Hacker v. City of Glendale

Citation279 Cal.Rptr. 371,7 Cal.App.4th 120
Decision Date22 March 1991
Docket NumberNo. B047989,B047989
CourtCalifornia Court of Appeals
PartiesPreviously published at 228 Cal.App.3d 1013, 235 Cal.App.3d 157, 7 Cal.App.4th 120 228 Cal.App.3d 1013, 235 Cal.App.3d 157, 7 Cal.App.4th 120 Eleanor HACKER, et al., Plaintiffs and Appellants, v. CITY OF GLENDALE, et al., Defendants and Respondents.

Fogel, Feldman, Ostrov, Ringler & Klevens and Larry R. Feldman, Los Angeles, for plaintiffs and appellants.

Scott H. Howard, City Atty., Carole I. Glovsky, Asst. City Atty., Veatch, Carlson, Grogan & Nelson and Mark A. Weinstein, Los Angeles, for defendants and respondents.

LILLIE, Presiding Justice.

Plaintiffs, the surviving wife and daughter of decedent David Hacker, commenced a wrongful death action against the City of Glendale, George and Joann Nishimoto, and R.D. Werner Company, Inc. Plaintiffs appeal from summary judgment entered in favor of defendants. 1


The third amended complaint alleged that on February 7, 1987, at the request of the Nishimotos decedent was trimming a tree at their residence in Glendale when he was electrocuted by high voltage power lines that passed through the branches of the tree; the power lines were the responsibility of the City of Glendale (city); the city and its employees negligently failed to inspect the power lines and the power line easement in a reasonable manner and at reasonable time intervals, thereby allowing tree branches to intrude into the power lines and the easement. Plaintiffs sued the Nishimotos on the theory of negligent maintenance of premises, and the city on the theory of a dangerous condition of public property (Gov.Code, § 835).

Defendants moved for summary judgment on the ground the doctrine of reasonable implied assumption of the risk bars plaintiffs' recovery. In support of the motion defendants presented excerpts from depositions which showed: Decedent had been in the business of gardening and tree trimming since October 1975. He was trained in tree trimming by a friend who had 13 years of experience in that line of work with Southern California Edison Company. In the year immediately preceding his death, tree trimming constituted 40 or 50 percent of decedent's business. Decedent was electrocuted on property owned by defendants Nishimoto while he was standing on a ladder and trimming a tree in the vicinity of high voltage electrical power lines. Two days before he was electrocuted decedent came to the home of the Nishimotos to give them an estimate of the cost of trimming the tree. At that time Mr. Nishimoto told decedent there were wires running through the tree; decedent replied, "Don't worry about it. I have done it before." While decedent was changing the position of the ladder beneath the tree he looked up at the power lines, which were visible from the ground, and said to his helper, Felipe Ortega, "Watch out, Felipe." Before the fatal accident decedent and his wife (plaintiff Eleanor Hacker) had discussions about the danger of trimming trees near electrical wires; decedent was aware of such danger and on occasion he turned down jobs because electrical wires might interfere with the tree trimming. While decedent was trimming the Nishimotos' tree he was careful to avoid touching the power lines with his body and was careful that the branches he cut did not drop onto the lines.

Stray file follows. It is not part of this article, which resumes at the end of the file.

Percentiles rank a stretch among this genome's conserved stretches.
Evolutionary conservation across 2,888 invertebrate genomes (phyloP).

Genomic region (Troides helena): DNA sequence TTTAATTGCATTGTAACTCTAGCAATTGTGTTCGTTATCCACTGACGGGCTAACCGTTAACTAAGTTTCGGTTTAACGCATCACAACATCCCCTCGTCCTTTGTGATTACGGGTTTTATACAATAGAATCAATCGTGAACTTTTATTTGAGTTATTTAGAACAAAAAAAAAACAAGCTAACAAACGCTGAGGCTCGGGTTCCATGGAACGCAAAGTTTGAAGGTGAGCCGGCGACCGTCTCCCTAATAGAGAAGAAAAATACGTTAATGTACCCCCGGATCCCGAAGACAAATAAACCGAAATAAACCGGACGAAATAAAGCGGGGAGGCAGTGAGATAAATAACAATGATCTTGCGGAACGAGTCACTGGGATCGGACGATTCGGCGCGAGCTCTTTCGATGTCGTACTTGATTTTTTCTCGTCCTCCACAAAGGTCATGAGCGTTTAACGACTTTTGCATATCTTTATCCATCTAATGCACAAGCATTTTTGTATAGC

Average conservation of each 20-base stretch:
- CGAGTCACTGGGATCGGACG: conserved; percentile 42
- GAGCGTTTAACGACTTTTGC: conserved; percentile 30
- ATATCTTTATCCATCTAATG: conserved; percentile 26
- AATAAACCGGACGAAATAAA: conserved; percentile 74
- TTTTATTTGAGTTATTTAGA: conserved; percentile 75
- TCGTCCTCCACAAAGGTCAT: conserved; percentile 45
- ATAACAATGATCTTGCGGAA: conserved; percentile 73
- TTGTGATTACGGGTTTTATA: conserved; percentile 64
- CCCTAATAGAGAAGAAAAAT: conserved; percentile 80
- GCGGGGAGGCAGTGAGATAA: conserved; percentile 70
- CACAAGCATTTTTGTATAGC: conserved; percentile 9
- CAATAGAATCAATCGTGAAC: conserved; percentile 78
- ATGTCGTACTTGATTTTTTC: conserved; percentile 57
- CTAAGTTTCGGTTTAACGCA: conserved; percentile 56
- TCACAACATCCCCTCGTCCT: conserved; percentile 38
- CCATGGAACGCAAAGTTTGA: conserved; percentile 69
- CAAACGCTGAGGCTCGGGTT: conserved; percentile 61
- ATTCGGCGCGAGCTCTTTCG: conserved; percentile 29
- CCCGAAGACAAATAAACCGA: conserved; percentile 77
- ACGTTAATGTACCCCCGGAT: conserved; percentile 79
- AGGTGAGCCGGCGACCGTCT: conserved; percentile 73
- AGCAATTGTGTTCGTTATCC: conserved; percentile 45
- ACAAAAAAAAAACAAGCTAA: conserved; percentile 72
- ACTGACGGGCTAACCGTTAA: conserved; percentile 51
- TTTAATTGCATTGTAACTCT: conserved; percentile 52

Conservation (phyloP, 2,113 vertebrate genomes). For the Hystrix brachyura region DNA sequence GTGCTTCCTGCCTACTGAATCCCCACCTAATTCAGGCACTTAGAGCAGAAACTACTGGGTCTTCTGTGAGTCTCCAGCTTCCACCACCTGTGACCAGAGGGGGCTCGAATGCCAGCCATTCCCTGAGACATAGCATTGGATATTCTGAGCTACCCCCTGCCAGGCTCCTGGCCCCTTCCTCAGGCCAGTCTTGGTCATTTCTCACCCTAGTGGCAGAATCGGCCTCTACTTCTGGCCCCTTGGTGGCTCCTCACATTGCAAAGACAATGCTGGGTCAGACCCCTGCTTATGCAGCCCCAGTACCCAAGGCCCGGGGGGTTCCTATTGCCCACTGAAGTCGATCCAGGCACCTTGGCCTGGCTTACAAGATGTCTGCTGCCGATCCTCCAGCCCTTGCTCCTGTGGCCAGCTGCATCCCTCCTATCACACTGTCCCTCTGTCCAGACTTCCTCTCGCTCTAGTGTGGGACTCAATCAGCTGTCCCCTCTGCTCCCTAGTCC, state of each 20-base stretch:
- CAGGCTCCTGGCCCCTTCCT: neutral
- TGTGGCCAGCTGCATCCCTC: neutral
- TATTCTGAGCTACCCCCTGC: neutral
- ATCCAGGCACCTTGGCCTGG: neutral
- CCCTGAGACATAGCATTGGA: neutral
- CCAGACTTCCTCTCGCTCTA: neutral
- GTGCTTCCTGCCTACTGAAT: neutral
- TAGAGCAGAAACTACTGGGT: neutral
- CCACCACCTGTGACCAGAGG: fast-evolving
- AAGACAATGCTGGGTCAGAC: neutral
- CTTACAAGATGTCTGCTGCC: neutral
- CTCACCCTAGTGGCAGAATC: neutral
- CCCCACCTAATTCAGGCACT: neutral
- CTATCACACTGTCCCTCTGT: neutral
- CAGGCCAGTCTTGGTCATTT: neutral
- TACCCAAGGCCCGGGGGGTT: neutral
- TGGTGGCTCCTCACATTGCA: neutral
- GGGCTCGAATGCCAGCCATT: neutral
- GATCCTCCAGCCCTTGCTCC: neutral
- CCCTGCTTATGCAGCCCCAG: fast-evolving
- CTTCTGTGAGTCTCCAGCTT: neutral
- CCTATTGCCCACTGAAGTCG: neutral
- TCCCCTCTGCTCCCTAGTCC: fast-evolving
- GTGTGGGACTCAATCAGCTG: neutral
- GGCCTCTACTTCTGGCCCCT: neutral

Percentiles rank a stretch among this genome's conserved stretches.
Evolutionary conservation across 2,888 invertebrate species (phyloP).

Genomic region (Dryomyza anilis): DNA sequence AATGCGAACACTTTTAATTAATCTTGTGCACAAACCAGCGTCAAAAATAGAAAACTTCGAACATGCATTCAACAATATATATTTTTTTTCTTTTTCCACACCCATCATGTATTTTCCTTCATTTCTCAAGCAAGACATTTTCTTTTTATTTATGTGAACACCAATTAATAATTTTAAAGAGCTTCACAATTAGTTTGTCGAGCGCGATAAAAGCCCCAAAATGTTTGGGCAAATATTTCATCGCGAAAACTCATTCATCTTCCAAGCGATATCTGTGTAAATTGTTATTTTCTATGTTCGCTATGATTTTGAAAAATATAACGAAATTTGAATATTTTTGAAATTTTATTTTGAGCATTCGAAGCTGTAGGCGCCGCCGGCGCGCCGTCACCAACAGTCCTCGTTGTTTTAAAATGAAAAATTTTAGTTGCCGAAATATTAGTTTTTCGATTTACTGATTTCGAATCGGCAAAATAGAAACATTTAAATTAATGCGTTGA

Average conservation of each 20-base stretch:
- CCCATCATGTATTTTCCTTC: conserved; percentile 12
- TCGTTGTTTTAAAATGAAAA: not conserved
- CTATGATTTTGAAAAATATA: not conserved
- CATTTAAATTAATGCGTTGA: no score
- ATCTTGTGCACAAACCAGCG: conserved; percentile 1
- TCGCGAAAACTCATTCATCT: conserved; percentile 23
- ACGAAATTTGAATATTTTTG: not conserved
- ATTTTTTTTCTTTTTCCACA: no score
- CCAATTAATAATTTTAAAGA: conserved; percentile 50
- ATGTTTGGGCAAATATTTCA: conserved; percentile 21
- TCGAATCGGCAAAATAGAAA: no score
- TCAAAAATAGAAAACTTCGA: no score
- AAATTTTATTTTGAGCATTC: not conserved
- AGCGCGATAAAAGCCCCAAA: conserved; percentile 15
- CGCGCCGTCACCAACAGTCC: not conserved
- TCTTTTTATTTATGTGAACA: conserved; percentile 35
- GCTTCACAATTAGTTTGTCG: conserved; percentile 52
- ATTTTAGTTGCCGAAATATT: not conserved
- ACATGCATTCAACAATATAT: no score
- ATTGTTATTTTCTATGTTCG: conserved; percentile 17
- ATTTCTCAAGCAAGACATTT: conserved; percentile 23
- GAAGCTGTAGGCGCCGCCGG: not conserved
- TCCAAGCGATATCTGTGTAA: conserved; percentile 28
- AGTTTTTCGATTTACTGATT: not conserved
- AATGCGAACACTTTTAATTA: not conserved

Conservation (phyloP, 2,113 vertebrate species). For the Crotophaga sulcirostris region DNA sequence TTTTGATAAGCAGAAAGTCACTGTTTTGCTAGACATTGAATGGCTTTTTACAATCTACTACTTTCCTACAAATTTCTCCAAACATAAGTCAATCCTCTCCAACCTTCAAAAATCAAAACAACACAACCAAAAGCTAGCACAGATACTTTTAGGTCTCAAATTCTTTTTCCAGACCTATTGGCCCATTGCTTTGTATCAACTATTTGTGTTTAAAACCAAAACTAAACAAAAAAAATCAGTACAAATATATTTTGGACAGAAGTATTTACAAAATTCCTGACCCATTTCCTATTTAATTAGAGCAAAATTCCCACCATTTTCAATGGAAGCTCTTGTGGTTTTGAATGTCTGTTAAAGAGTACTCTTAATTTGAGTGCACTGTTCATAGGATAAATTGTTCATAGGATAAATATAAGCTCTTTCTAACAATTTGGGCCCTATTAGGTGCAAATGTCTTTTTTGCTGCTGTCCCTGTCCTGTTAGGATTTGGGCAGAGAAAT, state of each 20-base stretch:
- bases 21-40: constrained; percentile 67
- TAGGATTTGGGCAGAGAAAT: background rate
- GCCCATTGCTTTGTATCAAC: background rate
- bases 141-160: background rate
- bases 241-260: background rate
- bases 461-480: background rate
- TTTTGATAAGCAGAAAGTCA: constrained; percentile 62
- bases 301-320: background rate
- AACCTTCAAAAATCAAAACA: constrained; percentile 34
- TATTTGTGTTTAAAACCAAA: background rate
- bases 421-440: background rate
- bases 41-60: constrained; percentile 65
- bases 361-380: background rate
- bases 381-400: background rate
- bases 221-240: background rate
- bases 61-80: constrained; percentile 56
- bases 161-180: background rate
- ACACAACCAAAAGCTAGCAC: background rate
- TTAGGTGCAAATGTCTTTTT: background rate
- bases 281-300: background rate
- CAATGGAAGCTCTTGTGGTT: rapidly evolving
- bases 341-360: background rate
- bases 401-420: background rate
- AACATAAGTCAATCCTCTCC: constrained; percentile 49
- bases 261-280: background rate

Plaintiffs opposed the motion presenting evidence which indicated that decedent was not electrocuted by coming into direct contact with a power line, but instead met his death when he came into contact with a branch which was touching a power line.

In reply to plaintiffs' opposition defendants offered the declaration of one Eli Camacho, a retired employee of the Los Angeles Department of Water and Power with 29 years' experience as a tree trimmer, tree trimming supervisor, and tree coordinator. Mr. Camacho stated it is well known in the profession that a live tree branch can conduct electricity; that is why trees often are struck by lightning.

The trial court granted the motion for summary judgment as to all defendants. Plaintiffs moved for "reconsideration and/or new trial" on the ground, inter alia, that the defense of reasonable implied assumption of the risk is not available to defendant city because its negligence is predicated upon violation of a general order, promulgated by the Public Utilities Commission of the State of California, which seeks to ensure the safety of the public in the construction, maintenance, operation and use of overhead electrical lines.

Plaintiffs' motion for reconsideration or new trial was denied. Summary judgment was entered in favor of defendants and against plaintiffs. Plaintiffs appeal from the judgment. 2


Plaintiffs contend the defense of reasonable implied assumption of the risk should be abolished as a complete bar to recovery and instead should be included as an element of comparative negligence. The weight of authority in California is to the contrary and we therefore reject the contention